A handsome face, familiar feelings, comforting things. Touchstones.

There’s zero chance (I hope!) that you’ll ever find a dead body in your driveway, but I’ll use touchstones to walk you out to get the paper with Sherry. Dew on the grass, a hole in the toe of one slipper, wrinkled PJs she quickly grabbed from last night’s dryer run. We’ve all left clothes in the dryer. (C’mon, ’fess up.)

I used a couple in the last post. The petrified PB&J sandwich, Sherry can’t find her phone, her broken heart. We can all relate to that one.

If readers believe in your character, they’ll follow him or her—and you—anywhere.

Luke to the Death Star in the Millennium Falcon. Harry pushing his luggage through the brick wall on Platform 9 ¾ to board the train to Hogwarts. Bilbo into the Mines of Moria. Sherry into the police station to post bail for her ex, the Cheater. She cleaned out their 401K to do it. And wouldn’t you know? She has a coffee stain on her blouse.

You earn readers’ trust by giving them familiar, human things—verisimilitude—and by planting them as firmly as you can in the real-as-possible aspects of your character’s life. Establish that trust and they’ll beg you to suspend their disbelief.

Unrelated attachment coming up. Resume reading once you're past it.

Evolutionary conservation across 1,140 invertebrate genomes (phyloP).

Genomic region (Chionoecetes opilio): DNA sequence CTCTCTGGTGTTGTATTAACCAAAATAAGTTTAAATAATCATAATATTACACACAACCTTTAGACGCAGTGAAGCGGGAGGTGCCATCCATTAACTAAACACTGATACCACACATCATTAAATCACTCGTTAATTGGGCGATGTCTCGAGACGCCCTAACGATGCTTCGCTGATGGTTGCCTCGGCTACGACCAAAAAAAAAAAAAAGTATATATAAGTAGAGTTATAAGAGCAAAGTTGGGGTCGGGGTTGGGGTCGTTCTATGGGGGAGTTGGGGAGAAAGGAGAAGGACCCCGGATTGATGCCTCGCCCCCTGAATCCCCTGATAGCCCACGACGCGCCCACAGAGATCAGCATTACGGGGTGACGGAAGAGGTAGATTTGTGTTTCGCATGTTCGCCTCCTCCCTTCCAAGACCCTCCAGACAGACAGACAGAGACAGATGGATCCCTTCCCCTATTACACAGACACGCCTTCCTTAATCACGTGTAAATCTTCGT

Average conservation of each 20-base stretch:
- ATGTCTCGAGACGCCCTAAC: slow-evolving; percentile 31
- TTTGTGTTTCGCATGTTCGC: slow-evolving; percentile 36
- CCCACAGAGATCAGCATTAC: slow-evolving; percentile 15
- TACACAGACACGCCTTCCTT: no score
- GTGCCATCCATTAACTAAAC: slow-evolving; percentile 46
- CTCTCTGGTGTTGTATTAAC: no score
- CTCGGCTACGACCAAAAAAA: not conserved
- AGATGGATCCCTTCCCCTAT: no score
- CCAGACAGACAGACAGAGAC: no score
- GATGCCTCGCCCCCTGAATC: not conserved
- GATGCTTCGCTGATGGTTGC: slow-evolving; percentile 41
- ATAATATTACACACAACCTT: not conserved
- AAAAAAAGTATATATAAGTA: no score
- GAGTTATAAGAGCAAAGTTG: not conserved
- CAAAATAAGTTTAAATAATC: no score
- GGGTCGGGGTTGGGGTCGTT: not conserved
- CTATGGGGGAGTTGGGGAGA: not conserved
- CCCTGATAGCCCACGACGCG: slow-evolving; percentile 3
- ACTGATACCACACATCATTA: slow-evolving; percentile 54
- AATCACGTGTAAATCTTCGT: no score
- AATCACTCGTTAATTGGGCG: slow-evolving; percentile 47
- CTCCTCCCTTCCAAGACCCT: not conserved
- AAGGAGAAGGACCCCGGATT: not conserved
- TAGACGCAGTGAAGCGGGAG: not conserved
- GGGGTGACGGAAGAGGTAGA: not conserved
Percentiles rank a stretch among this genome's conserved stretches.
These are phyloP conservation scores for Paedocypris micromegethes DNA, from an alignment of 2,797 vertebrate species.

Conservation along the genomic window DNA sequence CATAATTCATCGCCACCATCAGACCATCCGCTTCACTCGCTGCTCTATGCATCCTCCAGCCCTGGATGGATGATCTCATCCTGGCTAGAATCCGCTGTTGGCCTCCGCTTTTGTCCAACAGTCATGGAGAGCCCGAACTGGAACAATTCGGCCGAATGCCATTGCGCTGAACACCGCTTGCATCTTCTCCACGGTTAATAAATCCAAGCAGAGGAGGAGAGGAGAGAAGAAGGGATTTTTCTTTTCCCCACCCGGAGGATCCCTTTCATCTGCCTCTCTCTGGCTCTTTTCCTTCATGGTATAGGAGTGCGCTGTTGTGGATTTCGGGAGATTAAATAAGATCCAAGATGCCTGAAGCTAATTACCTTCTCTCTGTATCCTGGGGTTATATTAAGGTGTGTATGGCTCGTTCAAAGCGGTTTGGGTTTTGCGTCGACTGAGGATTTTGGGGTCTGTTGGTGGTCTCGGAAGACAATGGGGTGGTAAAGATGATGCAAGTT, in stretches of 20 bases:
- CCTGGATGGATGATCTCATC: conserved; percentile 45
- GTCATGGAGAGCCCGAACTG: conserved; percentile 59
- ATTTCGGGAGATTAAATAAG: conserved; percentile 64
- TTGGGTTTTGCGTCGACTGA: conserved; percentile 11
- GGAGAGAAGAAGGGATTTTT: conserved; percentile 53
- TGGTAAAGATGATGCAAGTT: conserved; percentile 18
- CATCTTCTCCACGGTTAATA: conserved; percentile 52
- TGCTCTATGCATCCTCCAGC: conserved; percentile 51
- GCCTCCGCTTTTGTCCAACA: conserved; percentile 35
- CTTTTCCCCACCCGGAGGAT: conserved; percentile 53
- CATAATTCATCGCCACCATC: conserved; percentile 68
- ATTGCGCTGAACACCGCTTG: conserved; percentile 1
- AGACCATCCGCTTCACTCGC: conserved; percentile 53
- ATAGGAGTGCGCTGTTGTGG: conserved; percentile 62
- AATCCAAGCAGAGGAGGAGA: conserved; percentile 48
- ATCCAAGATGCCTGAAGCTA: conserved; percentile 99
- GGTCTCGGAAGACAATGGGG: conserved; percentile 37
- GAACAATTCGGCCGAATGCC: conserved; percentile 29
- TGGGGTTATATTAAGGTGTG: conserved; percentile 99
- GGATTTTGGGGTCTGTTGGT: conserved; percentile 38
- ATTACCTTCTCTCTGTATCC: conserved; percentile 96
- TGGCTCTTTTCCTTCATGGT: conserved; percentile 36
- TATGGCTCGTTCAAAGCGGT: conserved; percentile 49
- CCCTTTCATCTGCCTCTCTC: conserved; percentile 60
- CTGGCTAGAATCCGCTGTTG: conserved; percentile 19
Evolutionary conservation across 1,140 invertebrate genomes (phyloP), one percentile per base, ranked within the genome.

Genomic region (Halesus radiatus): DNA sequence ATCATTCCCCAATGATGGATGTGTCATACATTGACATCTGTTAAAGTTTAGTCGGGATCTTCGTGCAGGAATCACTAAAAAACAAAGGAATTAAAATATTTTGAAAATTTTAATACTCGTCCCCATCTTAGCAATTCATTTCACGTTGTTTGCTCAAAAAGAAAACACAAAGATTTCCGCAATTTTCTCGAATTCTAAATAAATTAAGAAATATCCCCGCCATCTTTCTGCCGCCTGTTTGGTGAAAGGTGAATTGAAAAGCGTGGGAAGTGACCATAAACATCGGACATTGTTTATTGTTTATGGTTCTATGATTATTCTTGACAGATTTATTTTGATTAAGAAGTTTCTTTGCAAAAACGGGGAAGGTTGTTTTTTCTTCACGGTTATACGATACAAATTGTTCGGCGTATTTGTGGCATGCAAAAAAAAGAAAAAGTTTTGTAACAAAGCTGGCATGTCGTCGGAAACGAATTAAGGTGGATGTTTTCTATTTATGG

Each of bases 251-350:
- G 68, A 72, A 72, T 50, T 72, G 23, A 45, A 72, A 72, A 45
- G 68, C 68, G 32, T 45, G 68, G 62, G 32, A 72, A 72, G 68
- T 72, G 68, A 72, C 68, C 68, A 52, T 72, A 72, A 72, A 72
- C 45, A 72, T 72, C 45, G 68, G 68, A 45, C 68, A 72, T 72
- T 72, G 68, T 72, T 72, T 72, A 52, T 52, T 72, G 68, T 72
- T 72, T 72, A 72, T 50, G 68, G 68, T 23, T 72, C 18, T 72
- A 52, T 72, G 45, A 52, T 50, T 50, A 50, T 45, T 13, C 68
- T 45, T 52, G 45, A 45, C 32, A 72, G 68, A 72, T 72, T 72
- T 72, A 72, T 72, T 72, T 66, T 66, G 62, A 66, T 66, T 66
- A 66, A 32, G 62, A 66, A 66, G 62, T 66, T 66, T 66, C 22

Fail to do so, and you’ll never get away with pulling the rug out from under their feet. That’s what Lucas did, when Obi Wan lowered the hood of his cloak. What Rowling did, when the snake talked to Harry on the field trip to the zoo. What Tolkien did, when Bilbo opened the door to Gandalf.

And from that moment on, their lives were never the same.

This is how I pulled the rug out from under Willie Evans, the heroine of Nightwing, the vampire novel I mentioned in my second post:

Nothing. That’s what Willie saw. Absolutely nothing in the mirror she aimed over her shoulder at Raven’s retreating back as he walked up the driveway.

“Wait a minute,” she muttered, changing the angle of the mirror.

She still saw nothing but the Corvette. Willie didn’t get it, not even when she saw the driver’s door open by itself. She thought there was something wrong with the mirror, so she turned around.